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But I do think it's all fueled by the oppression of fat bodies overall, and the sexism that so obviously still guides contemporary living.And so, when you're a fat woman dating a smaller partner (like I am) you're likely to learn some things about body positivity and the world at large. Or at least, we only see fat men with thin women, or fat men with fat women (it's why Kevin James or Seth Rogan's on-screen loves can be women like Maria Bello or Katherine Heigl, but Rebel Wilson's has never been Kit Harington).But something about dating a thin partner can shed light on just how ridiculous it all is. And all those insecurities you were subscribing to — even if perpetuated by television or film or magazines — can only survive if you allow them to. We all like different things, and this applies to our romantic or sexual partners.When you date someone who by society's standards simply shouldn't be dating you, you realize that nothing all the bad will happen. Much like one person might think Piet Mondrian was a genius while another might think he was an insult to artists the world over, the way we perceive beauty in other humans is entirely our own.Since dating Patrick, I've caught myself paying more attention to the pairings I see in day to day life.Be it on Instagram, on the subway, or at one of the infinite Starbucks in New York City, different kinds of couples are all around us.Never having been told that all types of bodies can be attracted to all types of bodies.You're likely to become increasingly more alarmed about just how many people have no understanding of sex, anatomy, and the anatomy of fat bodies.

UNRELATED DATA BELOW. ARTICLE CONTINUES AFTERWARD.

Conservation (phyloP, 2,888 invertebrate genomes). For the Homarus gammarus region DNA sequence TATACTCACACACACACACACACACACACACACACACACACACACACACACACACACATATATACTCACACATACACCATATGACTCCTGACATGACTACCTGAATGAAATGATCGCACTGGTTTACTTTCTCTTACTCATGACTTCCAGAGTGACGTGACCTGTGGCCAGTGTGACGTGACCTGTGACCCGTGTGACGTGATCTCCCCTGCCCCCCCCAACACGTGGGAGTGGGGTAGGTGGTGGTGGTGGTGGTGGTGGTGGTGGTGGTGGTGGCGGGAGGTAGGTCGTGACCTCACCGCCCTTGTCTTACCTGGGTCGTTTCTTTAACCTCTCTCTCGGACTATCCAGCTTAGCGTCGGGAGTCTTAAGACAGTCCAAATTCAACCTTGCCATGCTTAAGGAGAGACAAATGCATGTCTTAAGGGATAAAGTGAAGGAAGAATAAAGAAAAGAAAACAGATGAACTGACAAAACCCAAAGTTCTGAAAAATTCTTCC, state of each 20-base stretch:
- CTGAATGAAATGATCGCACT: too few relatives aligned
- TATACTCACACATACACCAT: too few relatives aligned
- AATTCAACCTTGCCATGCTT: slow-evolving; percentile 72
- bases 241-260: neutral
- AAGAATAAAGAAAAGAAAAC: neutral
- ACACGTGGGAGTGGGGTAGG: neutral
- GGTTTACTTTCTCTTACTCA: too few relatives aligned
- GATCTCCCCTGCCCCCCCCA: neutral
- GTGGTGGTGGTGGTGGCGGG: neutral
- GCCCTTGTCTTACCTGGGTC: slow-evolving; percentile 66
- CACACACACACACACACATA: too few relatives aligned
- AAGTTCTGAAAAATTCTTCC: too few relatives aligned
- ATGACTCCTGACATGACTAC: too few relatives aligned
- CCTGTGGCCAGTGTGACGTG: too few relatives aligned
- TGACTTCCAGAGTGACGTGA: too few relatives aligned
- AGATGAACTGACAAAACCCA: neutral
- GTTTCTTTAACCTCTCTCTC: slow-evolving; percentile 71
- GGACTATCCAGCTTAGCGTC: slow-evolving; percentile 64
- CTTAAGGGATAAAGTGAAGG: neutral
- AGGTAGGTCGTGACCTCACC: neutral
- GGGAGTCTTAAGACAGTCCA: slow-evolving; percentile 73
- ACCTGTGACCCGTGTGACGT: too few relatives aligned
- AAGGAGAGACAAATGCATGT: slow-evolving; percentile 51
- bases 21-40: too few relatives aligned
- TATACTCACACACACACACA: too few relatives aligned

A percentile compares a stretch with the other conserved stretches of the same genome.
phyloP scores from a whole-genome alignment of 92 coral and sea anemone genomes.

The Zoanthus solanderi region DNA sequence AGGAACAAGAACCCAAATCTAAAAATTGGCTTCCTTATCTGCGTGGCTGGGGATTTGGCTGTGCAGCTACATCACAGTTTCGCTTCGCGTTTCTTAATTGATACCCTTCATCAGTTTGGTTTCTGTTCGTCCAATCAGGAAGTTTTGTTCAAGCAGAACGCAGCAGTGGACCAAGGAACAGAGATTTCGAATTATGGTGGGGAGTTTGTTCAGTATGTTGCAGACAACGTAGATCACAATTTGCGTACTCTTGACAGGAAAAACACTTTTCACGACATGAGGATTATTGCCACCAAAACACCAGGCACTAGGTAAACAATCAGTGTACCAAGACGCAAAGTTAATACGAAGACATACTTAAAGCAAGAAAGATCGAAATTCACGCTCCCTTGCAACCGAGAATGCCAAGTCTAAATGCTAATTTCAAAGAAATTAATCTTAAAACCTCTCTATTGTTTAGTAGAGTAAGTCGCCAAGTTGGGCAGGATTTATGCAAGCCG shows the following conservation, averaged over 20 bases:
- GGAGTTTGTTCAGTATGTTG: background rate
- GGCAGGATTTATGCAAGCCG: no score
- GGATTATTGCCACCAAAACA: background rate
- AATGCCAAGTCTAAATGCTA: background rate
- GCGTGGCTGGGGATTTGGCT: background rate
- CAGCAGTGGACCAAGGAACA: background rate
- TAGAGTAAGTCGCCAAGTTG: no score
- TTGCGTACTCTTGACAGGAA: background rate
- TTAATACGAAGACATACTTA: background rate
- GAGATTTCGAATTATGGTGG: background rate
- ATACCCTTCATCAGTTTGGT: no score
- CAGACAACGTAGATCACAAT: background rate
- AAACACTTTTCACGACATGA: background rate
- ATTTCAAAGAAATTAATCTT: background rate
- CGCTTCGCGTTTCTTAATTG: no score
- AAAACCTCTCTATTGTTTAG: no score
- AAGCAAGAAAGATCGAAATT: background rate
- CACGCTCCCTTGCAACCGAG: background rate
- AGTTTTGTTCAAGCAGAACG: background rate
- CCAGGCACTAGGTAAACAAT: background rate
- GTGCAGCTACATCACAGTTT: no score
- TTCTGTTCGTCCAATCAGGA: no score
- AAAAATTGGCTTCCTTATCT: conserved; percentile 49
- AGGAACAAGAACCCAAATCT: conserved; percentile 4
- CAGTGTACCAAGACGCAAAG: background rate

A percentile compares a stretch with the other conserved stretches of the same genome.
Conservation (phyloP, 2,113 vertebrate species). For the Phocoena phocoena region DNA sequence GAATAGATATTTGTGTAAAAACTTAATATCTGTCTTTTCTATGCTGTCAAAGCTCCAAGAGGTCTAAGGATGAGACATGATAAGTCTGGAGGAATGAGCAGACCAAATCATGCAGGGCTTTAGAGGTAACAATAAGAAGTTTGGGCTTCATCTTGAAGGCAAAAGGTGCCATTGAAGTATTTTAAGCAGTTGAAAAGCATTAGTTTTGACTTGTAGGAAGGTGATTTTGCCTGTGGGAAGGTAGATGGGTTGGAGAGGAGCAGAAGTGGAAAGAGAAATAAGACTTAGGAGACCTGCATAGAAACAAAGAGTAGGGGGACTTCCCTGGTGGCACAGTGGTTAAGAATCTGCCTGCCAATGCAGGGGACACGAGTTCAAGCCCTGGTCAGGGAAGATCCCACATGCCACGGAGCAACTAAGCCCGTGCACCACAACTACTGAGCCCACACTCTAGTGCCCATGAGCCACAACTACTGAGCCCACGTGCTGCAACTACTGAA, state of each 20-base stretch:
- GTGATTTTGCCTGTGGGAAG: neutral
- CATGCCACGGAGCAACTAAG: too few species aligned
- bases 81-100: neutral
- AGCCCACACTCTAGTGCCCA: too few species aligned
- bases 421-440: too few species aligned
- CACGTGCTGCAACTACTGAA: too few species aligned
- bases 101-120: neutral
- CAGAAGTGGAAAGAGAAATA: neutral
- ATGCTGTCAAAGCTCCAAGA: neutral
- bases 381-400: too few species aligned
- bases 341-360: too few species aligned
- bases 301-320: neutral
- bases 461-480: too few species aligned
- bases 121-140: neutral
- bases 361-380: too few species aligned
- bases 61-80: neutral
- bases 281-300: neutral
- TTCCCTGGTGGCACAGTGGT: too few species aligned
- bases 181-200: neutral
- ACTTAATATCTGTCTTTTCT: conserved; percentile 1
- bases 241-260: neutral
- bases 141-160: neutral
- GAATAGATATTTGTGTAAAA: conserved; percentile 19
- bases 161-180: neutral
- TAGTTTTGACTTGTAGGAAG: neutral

Whether this is because humans who go against the status quo make a lot of people feel on edge, or because some (though not all) thin women might feel threatened by the fat woman fucking the "gorgeous" dudes who should be fucking the "gorgeous" women with toned legs and who "work hard for their bodies," or whether it's because we're afraid of the things we don't see, and fat people (especially women) dating thin people (especially men) isn't really something we ever see in mainstream media, I can't say for sure.
I love being the big spoon in bed, and knowing I can pick up my partner and spin him around when the mood strikes and for no other reason than to be silly.
Abandoning all these siziest and gender-based "rules" of my childhood and adolescence has been hugely empowering.
Media-perpetuated body shame is undoubtedly a real thing, and it — combined with all the people who end up further perpetuating it still — can sometimes feel like enough to want to crawl into a hole and escape it all.
It might make you feel unworthy of love — and especially of love by someone conventionally attraction. It might make you feel like your body can't possibly be "right" until you make a change.